Japan and Islam until Meiji Era

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Translation / 翻訳

In 1275, China’s Yuan dynasty dispatched a 5 people mission to Japan.  Two of them were Muslims.  However, Japan’s Kamakura Shogunate (Japanese government then) cut their heads.  It angered Yuan dynasty, invading Japan twice.  However, Yuan dynasty’s army got serious damage from typhoon.  In Japan, they called it Kamikaze (god wind).

Japan is far away from the Islamic world, there had been a little knowledge about Islam before the Meiji era. Korea’s Lee dynasty (1397-1910) did not accept the faith of Islam.  The European countries such as Spain and Portugal were eager to propagate Christianity, converting Filipino Muslims to Christians.  Thus, Islam was not introduced into Japan. Especially Edo Shogunate closed Japan from the outside world.  Unlike the Southeast Asia, Muslim merchant s never had chance to come to Japan for tradings.

During Meiji Era, Japan paid much attention to European countries’ developments, industries, technologies and political system.  Japan’s view regarding the Islamic world came from European countries. So, it was not right and correct view and somewhat biased.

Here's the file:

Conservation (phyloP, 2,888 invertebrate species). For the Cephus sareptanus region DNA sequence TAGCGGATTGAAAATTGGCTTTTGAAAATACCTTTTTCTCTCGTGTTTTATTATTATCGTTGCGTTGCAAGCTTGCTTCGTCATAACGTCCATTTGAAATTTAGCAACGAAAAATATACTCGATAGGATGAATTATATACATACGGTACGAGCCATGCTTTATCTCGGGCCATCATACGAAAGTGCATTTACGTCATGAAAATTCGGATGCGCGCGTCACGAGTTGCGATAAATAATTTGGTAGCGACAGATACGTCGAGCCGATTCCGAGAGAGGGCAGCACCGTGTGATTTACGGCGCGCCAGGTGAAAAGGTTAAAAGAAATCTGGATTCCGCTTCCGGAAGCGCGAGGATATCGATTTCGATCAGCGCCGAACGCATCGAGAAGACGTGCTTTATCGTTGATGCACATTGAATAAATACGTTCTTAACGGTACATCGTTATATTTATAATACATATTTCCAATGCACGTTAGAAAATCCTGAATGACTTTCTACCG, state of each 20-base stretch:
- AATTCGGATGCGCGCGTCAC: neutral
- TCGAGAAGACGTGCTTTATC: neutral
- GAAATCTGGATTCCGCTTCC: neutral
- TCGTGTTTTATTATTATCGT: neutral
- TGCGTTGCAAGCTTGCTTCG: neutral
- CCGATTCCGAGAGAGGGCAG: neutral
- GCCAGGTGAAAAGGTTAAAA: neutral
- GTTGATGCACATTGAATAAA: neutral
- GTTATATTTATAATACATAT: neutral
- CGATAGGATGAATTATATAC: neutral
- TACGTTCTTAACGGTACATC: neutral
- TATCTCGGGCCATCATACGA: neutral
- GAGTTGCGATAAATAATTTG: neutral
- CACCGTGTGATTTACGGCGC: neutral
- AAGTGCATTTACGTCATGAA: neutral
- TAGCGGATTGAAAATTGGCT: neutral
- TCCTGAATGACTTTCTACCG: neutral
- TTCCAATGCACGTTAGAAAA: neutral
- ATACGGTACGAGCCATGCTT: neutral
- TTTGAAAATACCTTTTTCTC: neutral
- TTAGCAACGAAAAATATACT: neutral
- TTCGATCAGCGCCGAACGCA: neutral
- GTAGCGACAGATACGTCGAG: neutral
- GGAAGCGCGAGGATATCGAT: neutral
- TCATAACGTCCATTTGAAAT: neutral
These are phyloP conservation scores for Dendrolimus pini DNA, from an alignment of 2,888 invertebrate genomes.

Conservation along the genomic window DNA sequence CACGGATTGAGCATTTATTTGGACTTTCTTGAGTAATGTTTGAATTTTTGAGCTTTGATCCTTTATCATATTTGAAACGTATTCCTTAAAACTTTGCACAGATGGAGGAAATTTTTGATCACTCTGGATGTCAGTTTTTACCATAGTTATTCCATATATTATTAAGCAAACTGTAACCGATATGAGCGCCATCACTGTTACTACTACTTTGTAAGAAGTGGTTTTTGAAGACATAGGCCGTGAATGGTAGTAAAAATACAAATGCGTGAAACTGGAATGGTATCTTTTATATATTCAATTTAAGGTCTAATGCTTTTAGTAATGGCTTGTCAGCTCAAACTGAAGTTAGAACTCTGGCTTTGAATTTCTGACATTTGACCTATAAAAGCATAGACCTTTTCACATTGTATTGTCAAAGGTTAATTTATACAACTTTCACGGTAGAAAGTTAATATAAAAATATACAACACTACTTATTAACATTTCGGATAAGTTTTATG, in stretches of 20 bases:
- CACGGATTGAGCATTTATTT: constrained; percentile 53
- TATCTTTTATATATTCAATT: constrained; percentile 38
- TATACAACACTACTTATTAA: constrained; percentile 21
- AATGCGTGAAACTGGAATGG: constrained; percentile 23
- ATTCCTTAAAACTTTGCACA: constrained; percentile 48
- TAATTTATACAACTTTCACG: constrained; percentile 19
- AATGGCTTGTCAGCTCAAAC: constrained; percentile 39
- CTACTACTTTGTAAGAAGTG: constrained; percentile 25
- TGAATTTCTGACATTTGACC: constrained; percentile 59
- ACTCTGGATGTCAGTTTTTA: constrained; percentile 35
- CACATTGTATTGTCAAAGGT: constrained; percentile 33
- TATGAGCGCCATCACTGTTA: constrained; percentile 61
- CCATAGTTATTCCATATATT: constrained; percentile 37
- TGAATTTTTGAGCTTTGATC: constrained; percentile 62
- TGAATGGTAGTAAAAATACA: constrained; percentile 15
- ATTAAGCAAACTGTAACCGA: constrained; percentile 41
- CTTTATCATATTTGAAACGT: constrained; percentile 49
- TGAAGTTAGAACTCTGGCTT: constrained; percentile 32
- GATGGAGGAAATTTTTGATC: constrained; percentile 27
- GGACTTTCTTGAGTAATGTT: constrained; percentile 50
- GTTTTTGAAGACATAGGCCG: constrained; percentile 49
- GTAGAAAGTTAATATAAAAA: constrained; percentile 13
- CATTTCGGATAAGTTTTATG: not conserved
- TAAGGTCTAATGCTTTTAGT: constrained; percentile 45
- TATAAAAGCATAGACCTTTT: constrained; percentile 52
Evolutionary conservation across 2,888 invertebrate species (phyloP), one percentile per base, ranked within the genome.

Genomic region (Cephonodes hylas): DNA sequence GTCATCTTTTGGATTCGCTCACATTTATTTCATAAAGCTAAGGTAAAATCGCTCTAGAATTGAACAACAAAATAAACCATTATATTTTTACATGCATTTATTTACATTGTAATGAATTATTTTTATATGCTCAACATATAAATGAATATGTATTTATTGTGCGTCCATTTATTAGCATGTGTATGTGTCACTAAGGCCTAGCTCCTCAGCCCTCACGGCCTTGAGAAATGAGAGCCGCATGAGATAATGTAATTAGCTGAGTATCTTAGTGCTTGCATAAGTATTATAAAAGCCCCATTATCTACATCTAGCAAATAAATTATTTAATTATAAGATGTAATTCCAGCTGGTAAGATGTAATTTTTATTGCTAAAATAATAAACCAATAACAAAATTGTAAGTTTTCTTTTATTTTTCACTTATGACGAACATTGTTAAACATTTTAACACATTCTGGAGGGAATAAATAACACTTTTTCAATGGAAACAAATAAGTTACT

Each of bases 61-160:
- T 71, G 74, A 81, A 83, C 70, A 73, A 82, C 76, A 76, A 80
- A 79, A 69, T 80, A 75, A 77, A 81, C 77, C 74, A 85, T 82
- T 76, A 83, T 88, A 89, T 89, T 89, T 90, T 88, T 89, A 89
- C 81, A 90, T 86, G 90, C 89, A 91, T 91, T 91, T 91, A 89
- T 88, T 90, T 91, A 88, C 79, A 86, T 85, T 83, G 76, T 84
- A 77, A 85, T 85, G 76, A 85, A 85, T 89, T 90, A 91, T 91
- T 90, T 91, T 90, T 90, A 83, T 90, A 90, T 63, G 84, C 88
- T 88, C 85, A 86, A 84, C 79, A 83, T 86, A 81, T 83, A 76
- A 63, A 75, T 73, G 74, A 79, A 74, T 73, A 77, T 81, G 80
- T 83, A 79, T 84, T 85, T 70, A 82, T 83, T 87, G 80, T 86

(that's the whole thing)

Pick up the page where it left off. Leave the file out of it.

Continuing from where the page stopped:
European countries forced Japan extraterritoriality and did not admit tariff autonomy.

So some Japanese including then minister of agriculture and commerce, Tateki Tani had sympathy with colonized country in the Middle East, especially Arabi Revolution in Egypt of 1882, visiting Ahmad Arabi in Sri Lanka.  Japan tried to maintain its national identity and attain modernization at the same time, sent missions to Egypt to study Egyptian legal system in 1872 and 1886. At that time Egypt was combining Sharia and European law orders.

However, after Japan had become to govern Korea and had ambition about China, Japan’s political leaders had positive view s about European domination in the Middle East. 

Ceiling of Tokyo Camii

In 1887, Emperor family member, Komatsunomiya Akihito paid a courtesy visit to Abdulhamid Ⅱ.  In response to this visit, Abdulhamid Ⅱ sent major general Ottoman Pasha to give supreme decoration to Meiji Emperor.  However, Ottoman Pasha’s battleship “Ertuğrul was sunk in to the sea near Wakayama prefecture in Japan.  The local people devotedly help the crew, shaping Turkish people’s pro-Japan feelings.  Japan’s victory in the Russo-Japan war was regarded the victory of Asians against European imperialism in the Islamic countries.  However, it was actually the war between imperialistic powers.

Turkish young people were cheering Japan during Great East Japan Earthquake.

Featured image:

Japanese actress, Shiori Kutsuna who appeares in movie “Ertuğrul 1890”

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